"If you expect nothing from anybody, you're never disappointed," Sylvia Plath wrote.
If the same holds when nothing much is expected from markets, then maybe investors and forecasters are insulating themselves from deep disappointment from stocks next year.
Typically in December, professional investors and analysts can summon a bit of enthusiasm for why the approaching new year can be a pretty good one for stocks. Corporate profit estimates almost always start optimistic enough to substantiate projected market gains, and a mechanical rush of fresh money into stocks is anticipated.
Right now, though, caution has encroached on cheer. The weekly surveys both of investment advisors and retail investors are pretty evenly split between bulls and bears. The Daily Sentiment Index for the Standard & Poor's 500, based on the activity of smaller futures traders, sank to 5 on a zero-to-100 scale after Friday's high-volume selloff.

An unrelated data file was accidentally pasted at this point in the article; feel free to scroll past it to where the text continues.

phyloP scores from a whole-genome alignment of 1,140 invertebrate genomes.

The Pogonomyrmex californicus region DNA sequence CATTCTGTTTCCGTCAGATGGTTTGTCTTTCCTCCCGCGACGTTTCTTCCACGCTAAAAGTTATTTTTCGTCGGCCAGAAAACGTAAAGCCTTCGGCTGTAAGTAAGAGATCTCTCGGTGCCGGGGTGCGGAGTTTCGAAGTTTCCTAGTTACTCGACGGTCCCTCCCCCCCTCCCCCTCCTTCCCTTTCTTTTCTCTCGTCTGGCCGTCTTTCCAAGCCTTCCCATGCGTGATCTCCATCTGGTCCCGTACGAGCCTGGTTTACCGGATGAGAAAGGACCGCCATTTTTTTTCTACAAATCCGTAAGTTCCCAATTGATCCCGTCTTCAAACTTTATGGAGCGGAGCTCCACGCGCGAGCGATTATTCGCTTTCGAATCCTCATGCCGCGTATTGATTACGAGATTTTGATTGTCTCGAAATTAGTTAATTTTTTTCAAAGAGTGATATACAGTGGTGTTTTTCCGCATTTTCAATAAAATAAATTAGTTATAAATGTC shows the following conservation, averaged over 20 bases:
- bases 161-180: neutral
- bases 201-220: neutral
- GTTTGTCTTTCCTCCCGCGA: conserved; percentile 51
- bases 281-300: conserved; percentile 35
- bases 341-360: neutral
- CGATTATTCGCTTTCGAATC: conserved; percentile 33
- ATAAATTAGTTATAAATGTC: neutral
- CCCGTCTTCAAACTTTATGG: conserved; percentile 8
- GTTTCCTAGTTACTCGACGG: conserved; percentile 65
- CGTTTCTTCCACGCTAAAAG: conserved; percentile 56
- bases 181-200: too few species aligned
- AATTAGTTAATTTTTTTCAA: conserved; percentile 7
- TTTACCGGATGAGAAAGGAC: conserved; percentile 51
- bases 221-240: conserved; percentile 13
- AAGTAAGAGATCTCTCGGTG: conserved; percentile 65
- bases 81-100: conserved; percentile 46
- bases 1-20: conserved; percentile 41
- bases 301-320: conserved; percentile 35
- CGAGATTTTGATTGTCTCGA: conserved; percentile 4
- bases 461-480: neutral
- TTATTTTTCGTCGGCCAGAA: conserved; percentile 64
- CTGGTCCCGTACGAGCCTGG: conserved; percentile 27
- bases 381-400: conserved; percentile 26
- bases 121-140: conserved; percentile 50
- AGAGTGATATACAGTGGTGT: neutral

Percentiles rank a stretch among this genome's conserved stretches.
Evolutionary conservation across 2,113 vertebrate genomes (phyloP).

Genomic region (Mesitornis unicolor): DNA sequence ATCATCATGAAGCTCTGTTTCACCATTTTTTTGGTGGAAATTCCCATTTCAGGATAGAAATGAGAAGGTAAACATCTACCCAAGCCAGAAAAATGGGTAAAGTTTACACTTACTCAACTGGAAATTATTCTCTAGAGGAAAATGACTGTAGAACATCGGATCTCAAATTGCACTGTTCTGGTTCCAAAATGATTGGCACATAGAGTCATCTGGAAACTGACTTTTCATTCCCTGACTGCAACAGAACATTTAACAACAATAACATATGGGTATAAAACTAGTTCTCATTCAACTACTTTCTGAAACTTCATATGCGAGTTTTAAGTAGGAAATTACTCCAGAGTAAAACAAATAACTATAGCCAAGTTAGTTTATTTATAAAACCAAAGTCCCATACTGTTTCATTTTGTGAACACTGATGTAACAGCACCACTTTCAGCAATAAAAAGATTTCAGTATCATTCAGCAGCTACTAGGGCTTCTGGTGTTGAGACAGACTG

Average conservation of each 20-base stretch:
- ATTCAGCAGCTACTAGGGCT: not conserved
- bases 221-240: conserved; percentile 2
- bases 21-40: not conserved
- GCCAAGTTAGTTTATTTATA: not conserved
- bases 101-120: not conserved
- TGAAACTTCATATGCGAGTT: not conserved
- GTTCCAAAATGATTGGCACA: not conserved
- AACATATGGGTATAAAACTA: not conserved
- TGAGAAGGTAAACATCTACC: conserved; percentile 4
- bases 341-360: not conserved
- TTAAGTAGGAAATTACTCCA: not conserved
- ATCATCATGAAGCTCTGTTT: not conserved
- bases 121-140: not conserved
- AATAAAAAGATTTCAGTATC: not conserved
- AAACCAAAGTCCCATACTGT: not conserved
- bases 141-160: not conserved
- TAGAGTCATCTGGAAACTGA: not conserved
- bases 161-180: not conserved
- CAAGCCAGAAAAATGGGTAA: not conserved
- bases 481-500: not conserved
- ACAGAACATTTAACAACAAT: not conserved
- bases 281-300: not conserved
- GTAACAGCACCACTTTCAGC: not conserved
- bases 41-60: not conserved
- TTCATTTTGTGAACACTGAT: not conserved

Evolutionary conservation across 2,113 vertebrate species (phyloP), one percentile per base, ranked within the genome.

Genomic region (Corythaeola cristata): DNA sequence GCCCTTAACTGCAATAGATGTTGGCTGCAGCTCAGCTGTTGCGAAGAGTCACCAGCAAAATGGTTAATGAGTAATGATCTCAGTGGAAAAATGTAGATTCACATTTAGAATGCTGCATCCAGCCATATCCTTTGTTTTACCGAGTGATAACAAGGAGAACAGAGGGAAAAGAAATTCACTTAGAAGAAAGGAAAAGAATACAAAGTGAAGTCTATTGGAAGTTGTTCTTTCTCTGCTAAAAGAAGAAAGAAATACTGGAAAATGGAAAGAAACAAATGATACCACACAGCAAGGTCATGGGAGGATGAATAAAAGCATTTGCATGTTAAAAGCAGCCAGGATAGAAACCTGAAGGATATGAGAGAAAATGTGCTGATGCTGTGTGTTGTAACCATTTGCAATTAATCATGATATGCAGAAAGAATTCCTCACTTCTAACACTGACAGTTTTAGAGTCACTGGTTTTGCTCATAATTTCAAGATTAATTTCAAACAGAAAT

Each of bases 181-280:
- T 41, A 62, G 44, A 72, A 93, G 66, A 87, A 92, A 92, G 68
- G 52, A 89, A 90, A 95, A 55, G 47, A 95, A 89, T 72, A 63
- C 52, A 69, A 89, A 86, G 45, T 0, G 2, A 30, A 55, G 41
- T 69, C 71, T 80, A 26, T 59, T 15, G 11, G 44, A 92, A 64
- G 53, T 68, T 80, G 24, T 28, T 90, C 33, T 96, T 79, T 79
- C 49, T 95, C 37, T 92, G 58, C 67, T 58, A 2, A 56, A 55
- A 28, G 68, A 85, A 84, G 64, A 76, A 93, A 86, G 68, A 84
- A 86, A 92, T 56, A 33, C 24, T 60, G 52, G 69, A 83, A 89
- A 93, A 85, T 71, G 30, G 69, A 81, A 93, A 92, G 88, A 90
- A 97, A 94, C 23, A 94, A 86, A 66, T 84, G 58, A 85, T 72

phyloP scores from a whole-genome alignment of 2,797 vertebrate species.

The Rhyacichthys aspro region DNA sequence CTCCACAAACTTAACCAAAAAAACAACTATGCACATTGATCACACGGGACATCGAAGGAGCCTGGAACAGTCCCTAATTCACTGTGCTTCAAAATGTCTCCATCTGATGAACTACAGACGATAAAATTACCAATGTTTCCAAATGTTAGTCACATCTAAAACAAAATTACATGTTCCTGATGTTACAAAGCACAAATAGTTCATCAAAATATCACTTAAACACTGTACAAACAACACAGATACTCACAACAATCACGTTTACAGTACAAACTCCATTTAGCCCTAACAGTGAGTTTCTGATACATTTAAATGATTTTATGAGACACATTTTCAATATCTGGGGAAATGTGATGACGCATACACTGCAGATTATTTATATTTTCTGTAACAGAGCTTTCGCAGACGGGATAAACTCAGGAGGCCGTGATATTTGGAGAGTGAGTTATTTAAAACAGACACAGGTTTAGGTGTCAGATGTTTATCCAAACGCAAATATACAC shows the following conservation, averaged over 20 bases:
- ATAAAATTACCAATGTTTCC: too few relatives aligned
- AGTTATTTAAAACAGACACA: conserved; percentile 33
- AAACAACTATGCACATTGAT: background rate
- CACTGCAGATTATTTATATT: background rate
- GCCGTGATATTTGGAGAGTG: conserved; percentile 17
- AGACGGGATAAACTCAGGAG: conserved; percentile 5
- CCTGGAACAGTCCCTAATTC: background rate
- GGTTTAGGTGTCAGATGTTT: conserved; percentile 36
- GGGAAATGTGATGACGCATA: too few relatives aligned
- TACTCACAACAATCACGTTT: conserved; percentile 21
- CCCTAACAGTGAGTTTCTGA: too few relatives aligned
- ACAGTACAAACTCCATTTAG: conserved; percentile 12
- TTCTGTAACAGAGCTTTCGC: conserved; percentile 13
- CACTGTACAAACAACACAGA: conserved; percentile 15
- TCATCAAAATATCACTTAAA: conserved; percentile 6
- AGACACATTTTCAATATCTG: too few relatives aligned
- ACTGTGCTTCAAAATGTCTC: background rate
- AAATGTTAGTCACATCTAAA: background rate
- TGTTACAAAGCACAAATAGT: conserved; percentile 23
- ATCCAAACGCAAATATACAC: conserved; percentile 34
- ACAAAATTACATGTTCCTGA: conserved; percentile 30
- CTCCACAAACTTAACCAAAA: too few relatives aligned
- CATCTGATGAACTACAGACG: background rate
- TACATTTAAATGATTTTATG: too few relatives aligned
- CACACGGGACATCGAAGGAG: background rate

By most observable measures, hedge funds have generally been reducing their market exposure toward a neutral state for the past couple of months.
Brokerage-house strategists — stereotyped a bit unfairly as perpetual cheerleaders for stocks — are not promising great things for 2016 as a group. A dozen year-ahead predictions by such strategists yields ...